By Jesse Berst
Greenfields projects are vitally important to the success of the smart cities movement. Because they have fewer constraints, because they are not hampered by the additional expense of retrofitting, they become the proving ground for cutting edge ideas. As such, they push the boundaries and encounter many challenges. But they also give us invaluable feedback. And, when they succeed, invaluable inspiration – proof that smart city theories will work when put into practice.
UBM's Future Cities is out with two articles cataloging the successes and failures of five showcase projects. The stories contain some important lessons:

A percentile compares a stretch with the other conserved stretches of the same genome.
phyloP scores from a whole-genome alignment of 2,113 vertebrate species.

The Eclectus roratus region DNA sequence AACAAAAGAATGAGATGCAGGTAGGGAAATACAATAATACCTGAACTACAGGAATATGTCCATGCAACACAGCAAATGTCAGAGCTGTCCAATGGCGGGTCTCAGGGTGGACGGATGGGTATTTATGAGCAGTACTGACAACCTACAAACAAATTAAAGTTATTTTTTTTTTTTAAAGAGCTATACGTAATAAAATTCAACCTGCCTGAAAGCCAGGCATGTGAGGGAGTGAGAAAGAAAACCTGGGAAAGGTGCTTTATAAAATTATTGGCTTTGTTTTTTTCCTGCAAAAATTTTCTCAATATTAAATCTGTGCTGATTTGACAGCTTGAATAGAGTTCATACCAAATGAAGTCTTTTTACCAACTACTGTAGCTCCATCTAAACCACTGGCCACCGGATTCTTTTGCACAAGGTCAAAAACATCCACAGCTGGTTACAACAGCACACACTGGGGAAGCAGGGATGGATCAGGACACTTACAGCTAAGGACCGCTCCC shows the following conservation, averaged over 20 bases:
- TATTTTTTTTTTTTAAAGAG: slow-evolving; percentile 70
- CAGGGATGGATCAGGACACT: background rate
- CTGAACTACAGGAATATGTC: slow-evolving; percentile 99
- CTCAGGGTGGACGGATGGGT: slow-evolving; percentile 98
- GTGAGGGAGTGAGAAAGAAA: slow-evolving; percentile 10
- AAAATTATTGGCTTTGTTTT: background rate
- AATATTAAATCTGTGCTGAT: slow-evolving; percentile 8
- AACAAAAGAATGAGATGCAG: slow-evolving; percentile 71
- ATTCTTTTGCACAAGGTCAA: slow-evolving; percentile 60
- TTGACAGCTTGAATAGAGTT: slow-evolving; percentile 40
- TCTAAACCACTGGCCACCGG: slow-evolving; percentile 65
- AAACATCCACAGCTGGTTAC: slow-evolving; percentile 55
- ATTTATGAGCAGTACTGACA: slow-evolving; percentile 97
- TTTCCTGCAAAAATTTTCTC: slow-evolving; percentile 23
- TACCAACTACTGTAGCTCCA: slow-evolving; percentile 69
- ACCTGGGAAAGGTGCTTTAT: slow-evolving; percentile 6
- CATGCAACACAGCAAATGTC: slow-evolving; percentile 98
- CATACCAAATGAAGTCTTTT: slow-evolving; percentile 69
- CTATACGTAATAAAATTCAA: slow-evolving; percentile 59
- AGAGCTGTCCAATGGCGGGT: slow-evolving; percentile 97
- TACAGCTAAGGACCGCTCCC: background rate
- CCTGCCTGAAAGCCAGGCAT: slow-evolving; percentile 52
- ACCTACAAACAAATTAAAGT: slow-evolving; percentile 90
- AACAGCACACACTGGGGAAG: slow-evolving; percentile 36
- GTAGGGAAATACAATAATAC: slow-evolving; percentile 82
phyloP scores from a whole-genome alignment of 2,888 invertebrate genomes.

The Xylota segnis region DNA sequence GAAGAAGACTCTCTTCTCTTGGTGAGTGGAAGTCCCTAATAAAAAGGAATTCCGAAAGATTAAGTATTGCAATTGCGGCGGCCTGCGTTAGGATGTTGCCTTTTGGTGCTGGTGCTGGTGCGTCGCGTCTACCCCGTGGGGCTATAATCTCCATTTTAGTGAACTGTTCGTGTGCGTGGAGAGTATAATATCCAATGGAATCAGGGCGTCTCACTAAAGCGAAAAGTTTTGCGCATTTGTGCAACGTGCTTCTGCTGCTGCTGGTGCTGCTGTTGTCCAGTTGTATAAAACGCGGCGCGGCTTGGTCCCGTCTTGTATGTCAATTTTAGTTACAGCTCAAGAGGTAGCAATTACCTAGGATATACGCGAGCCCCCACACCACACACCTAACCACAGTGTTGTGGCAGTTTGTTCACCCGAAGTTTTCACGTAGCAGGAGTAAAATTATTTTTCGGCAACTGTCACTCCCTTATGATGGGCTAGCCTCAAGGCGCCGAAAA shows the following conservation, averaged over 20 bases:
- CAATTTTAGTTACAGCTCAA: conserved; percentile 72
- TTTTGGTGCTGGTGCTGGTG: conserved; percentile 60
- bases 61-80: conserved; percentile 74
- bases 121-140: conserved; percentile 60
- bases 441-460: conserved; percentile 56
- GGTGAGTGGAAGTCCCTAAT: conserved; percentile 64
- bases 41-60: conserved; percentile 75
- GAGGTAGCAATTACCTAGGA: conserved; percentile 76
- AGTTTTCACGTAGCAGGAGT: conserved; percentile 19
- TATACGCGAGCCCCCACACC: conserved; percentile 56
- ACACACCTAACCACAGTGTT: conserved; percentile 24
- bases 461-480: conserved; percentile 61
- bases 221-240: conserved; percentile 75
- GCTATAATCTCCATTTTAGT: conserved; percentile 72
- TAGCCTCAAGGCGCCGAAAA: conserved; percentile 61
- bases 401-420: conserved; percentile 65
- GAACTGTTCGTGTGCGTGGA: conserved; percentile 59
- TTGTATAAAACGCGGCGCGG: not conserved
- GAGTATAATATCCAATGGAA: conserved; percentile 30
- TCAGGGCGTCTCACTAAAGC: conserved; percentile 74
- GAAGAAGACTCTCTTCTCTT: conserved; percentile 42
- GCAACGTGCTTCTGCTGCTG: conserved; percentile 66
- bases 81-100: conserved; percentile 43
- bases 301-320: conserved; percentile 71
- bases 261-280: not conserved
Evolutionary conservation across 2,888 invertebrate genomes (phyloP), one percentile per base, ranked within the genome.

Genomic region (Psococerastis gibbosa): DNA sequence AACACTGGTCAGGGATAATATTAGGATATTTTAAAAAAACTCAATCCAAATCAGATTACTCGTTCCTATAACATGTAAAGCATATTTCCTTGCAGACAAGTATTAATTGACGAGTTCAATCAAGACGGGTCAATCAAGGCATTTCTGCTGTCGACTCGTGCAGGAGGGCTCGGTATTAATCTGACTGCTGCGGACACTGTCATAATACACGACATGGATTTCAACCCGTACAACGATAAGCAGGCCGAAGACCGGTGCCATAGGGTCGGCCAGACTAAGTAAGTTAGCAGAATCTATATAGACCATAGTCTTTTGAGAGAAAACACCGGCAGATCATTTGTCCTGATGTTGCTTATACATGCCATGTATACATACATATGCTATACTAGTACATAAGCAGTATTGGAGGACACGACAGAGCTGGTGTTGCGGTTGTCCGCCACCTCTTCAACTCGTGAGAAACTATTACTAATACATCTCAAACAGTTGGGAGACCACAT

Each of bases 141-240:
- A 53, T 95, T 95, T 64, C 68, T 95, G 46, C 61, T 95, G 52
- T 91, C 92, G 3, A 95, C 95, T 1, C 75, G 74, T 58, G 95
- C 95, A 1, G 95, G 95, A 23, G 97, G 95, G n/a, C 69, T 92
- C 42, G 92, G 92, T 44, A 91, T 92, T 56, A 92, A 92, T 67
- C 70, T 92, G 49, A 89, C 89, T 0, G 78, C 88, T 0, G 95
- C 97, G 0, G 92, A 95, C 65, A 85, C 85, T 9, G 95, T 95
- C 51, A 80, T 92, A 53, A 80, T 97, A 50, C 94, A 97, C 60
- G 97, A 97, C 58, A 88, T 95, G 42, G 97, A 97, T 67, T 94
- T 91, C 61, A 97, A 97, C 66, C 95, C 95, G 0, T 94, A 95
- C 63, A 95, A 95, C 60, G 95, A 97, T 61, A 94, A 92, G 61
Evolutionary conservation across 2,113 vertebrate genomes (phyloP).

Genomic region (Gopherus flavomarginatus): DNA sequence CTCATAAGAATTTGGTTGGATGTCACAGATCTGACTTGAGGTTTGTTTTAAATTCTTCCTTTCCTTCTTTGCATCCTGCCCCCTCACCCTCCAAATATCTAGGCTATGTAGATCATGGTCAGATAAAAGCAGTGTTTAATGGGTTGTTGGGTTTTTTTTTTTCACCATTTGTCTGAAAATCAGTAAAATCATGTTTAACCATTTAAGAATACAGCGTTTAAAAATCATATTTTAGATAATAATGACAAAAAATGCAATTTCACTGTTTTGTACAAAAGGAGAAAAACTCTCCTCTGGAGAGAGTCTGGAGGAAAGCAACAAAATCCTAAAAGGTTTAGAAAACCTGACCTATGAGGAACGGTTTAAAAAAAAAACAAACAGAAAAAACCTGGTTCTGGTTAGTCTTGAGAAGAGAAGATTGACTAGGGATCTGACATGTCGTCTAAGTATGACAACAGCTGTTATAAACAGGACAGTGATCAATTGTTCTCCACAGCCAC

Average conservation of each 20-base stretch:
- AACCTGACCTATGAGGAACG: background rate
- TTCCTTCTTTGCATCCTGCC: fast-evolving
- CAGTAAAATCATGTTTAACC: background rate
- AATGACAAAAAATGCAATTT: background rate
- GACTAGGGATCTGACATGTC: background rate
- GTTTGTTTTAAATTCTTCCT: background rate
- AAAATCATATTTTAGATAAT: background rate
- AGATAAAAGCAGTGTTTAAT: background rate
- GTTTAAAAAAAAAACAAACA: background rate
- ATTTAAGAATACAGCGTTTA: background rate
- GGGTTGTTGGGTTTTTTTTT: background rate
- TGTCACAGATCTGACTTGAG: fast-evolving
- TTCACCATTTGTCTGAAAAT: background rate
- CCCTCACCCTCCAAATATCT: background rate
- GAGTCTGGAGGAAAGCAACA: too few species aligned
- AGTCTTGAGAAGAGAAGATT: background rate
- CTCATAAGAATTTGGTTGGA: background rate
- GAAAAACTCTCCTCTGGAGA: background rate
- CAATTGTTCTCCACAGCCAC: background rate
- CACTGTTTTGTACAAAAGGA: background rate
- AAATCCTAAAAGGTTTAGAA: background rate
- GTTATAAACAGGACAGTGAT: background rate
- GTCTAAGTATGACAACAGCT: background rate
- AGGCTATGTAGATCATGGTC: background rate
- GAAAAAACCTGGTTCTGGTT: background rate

- From Konza, Kenya -- even if you are building a greenfields project, you must still engage with the local population right from the start, or they may create obstacles.
- From Zhujiang, China -- do not forget culture and beauty and architecture, which can be powerful magnets.
- From Songdo, Korea – sustainability can work, both as a way to meet governmental climate goals and is a way to attract businesses and residents.
- From Rawabi, Palestine -- politics can hold back even the best designed projects.
- From Destiny, Florida – don't eco-talk unless you can truly eco-walk.